How to Create a Decision Tree in Word

A decision tree can help you examine all possible options when faced with a hard choice or decision such as choosing the best option for your company. Microsoft Word provides a simple way to create a professional looking decision tree to print off for consideration.

Whether you have Microsoft Word 2007 or an older version of the software, you can still create a decision tree in less than an hour using a few drawing tools.

Open a new Word document. If the Clip art menu isn't visible, click "Tools," "Toolbars," and then "Drawing" from the list that appears beside "Toolbars." The drawing toolbar should appear either at the bottom or to the left side of your Word document.

Click the "AutoShapes" button and choose a circle or a square, whichever you think would best fit your decision tree. For more room, create the chart running vertically instead of horizontally.

Drag the tool to create the circle or square that will serve as your starting point. In it, you'll state the decision or problem you're trying to solve. Next, click the "Line" tool and draw a line extending down from your main circle or square for each possible choice or decision you can make. Draw smaller circles or squares at the end of each line and more lines out from these representing more choices. Continue this to map out your decision tree.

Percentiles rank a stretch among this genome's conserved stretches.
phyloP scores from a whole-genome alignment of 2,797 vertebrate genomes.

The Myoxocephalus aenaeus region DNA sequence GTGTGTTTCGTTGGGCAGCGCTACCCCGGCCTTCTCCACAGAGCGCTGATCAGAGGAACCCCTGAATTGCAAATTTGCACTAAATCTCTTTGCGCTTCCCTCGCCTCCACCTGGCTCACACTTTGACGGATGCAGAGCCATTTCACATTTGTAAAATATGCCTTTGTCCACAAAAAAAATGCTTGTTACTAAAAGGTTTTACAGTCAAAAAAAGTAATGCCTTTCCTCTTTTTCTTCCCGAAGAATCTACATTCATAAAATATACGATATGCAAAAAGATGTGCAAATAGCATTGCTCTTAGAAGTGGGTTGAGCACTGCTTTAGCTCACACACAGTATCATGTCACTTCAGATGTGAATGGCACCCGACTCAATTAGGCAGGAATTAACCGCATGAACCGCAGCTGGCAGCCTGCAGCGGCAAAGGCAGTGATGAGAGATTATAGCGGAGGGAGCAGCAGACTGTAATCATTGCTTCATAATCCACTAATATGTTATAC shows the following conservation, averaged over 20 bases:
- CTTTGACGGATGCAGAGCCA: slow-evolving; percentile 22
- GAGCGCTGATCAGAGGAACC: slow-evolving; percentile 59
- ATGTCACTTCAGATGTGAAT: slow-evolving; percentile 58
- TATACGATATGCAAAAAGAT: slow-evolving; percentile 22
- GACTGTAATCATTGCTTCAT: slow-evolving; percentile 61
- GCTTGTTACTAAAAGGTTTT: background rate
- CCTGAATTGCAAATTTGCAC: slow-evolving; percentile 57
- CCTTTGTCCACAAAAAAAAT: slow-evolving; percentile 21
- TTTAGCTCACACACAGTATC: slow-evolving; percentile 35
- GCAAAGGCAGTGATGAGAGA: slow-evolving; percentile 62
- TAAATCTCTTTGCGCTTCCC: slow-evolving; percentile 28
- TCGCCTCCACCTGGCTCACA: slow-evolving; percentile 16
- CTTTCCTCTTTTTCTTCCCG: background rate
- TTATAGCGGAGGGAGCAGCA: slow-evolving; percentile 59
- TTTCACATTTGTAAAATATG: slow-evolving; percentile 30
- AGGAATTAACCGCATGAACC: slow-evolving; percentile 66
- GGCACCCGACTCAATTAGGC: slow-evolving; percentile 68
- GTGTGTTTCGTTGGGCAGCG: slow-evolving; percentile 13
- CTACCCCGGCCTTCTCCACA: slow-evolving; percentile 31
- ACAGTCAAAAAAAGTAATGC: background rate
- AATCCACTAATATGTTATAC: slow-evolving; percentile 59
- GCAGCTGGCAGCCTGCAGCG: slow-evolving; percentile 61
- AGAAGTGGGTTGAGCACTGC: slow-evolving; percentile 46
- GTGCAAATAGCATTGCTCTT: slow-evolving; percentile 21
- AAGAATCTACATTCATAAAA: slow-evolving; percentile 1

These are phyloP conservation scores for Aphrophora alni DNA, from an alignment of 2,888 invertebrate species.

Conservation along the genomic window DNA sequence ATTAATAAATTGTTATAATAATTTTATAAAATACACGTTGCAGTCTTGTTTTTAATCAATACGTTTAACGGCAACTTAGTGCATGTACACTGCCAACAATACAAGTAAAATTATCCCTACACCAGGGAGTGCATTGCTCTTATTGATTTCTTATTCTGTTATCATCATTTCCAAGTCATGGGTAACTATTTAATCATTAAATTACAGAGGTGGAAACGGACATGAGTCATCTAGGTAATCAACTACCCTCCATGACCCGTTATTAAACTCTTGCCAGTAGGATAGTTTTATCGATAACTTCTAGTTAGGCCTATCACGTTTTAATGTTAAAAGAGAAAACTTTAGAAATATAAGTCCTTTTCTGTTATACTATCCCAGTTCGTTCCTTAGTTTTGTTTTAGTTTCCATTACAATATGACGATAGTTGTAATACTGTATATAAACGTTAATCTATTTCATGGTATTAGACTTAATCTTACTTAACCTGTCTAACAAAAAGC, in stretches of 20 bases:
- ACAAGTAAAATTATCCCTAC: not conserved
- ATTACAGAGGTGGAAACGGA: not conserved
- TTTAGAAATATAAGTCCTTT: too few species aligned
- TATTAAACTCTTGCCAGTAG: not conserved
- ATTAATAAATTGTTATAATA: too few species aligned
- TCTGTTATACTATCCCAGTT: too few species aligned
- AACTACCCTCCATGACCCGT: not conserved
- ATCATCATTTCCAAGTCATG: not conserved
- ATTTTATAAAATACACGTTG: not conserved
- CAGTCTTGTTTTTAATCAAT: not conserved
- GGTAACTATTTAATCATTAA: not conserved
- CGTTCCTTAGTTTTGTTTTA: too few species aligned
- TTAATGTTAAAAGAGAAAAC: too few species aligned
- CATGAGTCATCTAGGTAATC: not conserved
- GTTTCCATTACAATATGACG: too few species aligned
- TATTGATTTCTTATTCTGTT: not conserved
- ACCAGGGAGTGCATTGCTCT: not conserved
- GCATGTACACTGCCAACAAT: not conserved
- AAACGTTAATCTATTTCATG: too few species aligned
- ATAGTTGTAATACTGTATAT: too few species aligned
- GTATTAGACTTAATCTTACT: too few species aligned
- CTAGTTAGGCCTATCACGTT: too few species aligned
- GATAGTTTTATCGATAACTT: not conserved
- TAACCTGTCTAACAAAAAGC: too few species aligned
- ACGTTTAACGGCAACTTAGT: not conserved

Click the text box button, which shows a large "A" in front of some lines. Click on one of the circles or squares in your diagram and drag your cursor to create a box inside this part of your chart. Type the required text into the box. Repeat this to fill out the rest of the diagram. If you get confused about what goes in what box, fill out the text after you create each box instead of creating the entire decision tree before adding the text.

Open a new document in Word. Several options are available for drawing a decision tree, but the easiest way is to use SmartArt.

Click the "Insert" tab and choose "SmartArt." Different graphic selections will appear. Examine your options to find one that works best for you. A good choice for a decision tree is the "Radial List" found halfway down the choices under "Relationship" category. Each bubble can represent a different decision and the bubbles branching off from them can show possible results or choices.

Click the graphic you want, such as the Radial List, and click "OK." The graphic should appear onscreen. Click the different bubbles to insert new text into them. Press "Enter" after the last text bubble to create a new one. Save or print your work when you're finished.